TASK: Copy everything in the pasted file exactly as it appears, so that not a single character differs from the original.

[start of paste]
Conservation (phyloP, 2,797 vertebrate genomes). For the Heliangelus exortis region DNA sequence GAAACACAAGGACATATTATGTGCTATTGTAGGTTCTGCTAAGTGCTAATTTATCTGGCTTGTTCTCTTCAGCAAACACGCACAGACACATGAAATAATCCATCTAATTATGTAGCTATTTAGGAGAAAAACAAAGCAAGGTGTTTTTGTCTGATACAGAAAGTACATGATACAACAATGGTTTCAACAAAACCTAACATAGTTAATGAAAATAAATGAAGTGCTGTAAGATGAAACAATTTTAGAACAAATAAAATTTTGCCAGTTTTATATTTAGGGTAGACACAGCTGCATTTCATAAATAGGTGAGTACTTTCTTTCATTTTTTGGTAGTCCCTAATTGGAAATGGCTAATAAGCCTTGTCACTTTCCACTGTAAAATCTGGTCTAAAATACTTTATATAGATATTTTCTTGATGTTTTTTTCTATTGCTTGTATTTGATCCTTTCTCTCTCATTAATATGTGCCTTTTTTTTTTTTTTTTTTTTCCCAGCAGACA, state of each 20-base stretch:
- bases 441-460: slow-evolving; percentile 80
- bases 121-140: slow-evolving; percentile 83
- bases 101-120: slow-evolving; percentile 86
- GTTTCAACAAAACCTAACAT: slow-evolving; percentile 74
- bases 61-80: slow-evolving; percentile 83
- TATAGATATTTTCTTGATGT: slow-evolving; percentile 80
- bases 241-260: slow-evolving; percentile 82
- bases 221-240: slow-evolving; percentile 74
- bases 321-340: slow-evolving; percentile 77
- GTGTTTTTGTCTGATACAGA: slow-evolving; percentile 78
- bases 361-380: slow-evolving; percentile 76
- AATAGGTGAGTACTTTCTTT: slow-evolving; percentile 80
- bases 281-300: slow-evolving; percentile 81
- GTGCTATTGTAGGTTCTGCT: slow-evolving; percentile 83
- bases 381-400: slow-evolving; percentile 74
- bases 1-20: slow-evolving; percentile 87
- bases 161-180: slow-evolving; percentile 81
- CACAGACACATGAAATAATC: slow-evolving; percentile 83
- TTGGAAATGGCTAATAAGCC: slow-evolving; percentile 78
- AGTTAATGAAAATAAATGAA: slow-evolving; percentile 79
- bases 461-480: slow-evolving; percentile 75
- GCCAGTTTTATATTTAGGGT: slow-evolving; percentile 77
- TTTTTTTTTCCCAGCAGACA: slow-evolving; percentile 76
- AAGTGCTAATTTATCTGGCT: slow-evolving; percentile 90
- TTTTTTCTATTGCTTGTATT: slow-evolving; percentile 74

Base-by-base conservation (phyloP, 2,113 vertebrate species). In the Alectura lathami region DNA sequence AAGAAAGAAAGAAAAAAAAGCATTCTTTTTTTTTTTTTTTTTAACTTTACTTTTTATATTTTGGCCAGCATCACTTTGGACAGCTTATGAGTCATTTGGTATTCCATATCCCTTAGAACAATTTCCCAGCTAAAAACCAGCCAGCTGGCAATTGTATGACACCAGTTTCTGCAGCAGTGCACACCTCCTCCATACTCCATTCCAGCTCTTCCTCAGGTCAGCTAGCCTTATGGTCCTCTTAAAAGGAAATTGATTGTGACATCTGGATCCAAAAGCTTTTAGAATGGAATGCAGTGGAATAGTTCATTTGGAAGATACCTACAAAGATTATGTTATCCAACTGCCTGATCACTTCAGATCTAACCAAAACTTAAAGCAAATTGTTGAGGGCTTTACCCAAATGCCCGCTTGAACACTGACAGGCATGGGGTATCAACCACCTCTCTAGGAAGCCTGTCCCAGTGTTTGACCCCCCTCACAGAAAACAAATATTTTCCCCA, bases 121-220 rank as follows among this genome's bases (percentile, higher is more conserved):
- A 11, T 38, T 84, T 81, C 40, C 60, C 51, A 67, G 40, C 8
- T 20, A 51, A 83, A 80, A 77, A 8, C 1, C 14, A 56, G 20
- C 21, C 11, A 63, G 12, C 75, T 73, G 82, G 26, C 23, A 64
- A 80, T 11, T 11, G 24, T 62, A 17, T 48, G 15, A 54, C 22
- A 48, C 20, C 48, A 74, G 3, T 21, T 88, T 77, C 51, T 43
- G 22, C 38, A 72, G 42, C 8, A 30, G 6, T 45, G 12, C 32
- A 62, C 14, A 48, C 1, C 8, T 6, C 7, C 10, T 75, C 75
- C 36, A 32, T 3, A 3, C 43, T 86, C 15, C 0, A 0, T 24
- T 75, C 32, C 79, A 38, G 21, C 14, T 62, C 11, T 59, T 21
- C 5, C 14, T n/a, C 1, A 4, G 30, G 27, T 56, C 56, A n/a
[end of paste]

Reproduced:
Conservation (phyloP, 2,797 vertebrate genomes). For the Heliangelus exortis region DNA sequence GAAACACAAGGACATATTATGTGCTATTGTAGGTTCTGCTAAGTGCTAATTTATCTGGCTTGTTCTCTTCAGCAAACACGCACAGACACATGAAATAATCCATCTAATTATGTAGCTATTTAGGAGAAAAACAAAGCAAGGTGTTTTTGTCTGATACAGAAAGTACATGATACAACAATGGTTTCAACAAAACCTAACATAGTTAATGAAAATAAATGAAGTGCTGTAAGATGAAACAATTTTAGAACAAATAAAATTTTGCCAGTTTTATATTTAGGGTAGACACAGCTGCATTTCATAAATAGGTGAGTACTTTCTTTCATTTTTTGGTAGTCCCTAATTGGAAATGGCTAATAAGCCTTGTCACTTTCCACTGTAAAATCTGGTCTAAAATACTTTATATAGATATTTTCTTGATGTTTTTTTCTATTGCTTGTATTTGATCCTTTCTCTCTCATTAATATGTGCCTTTTTTTTTTTTTTTTTTTTCCCAGCAGACA, state of each 20-base stretch:
- bases 441-460: slow-evolving; percentile 80
- bases 121-140: slow-evolving; percentile 83
- bases 101-120: slow-evolving; percentile 86
- GTTTCAACAAAACCTAACAT: slow-evolving; percentile 74
- bases 61-80: slow-evolving; percentile 83
- TATAGATATTTTCTTGATGT: slow-evolving; percentile 80
- bases 241-260: slow-evolving; percentile 82
- bases 221-240: slow-evolving; percentile 74
- bases 321-340: slow-evolving; percentile 77
- GTGTTTTTGTCTGATACAGA: slow-evolving; percentile 78
- bases 361-380: slow-evolving; percentile 76
- AATAGGTGAGTACTTTCTTT: slow-evolving; percentile 80
- bases 281-300: slow-evolving; percentile 81
- GTGCTATTGTAGGTTCTGCT: slow-evolving; percentile 83
- bases 381-400: slow-evolving; percentile 74
- bases 1-20: slow-evolving; percentile 87
- bases 161-180: slow-evolving; percentile 81
- CACAGACACATGAAATAATC: slow-evolving; percentile 83
- TTGGAAATGGCTAATAAGCC: slow-evolving; percentile 78
- AGTTAATGAAAATAAATGAA: slow-evolving; percentile 79
- bases 461-480: slow-evolving; percentile 75
- GCCAGTTTTATATTTAGGGT: slow-evolving; percentile 77
- TTTTTTTTTCCCAGCAGACA: slow-evolving; percentile 76
- AAGTGCTAATTTATCTGGCT: slow-evolving; percentile 90
- TTTTTTCTATTGCTTGTATT: slow-evolving; percentile 74

Base-by-base conservation (phyloP, 2,113 vertebrate species). In the Alectura lathami region DNA sequence AAGAAAGAAAGAAAAAAAAGCATTCTTTTTTTTTTTTTTTTTAACTTTACTTTTTATATTTTGGCCAGCATCACTTTGGACAGCTTATGAGTCATTTGGTATTCCATATCCCTTAGAACAATTTCCCAGCTAAAAACCAGCCAGCTGGCAATTGTATGACACCAGTTTCTGCAGCAGTGCACACCTCCTCCATACTCCATTCCAGCTCTTCCTCAGGTCAGCTAGCCTTATGGTCCTCTTAAAAGGAAATTGATTGTGACATCTGGATCCAAAAGCTTTTAGAATGGAATGCAGTGGAATAGTTCATTTGGAAGATACCTACAAAGATTATGTTATCCAACTGCCTGATCACTTCAGATCTAACCAAAACTTAAAGCAAATTGTTGAGGGCTTTACCCAAATGCCCGCTTGAACACTGACAGGCATGGGGTATCAACCACCTCTCTAGGAAGCCTGTCCCAGTGTTTGACCCCCCTCACAGAAAACAAATATTTTCCCCA, bases 121-220 rank as follows among this genome's bases (percentile, higher is more conserved):
- A 11, T 38, T 84, T 81, C 40, C 60, C 51, A 67, G 40, C 8
- T 20, A 51, A 83, A 80, A 77, A 8, C 1, C 14, A 56, G 20
- C 21, C 11, A 63, G 12, C 75, T 73, G 82, G 26, C 23, A 64
- A 80, T 11, T 11, G 24, T 62, A 17, T 48, G 15, A 54, C 22
- A 48, C 20, C 48, A 74, G 3, T 21, T 88, T 77, C 51, T 43
- G 22, C 38, A 72, G 42, C 8, A 30, G 6, T 45, G 12, C 32
- A 62, C 14, A 48, C 1, C 8, T 6, C 7, C 10, T 75, C 75
- C 36, A 32, T 3, A 3, C 43, T 86, C 15, C 0, A 0, T 24
- T 75, C 32, C 79, A 38, G 21, C 14, T 62, C 11, T 59, T 21
- C 5, C 14, T n/a, C 1, A 4, G 30, G 27, T 56, C 56, A n/a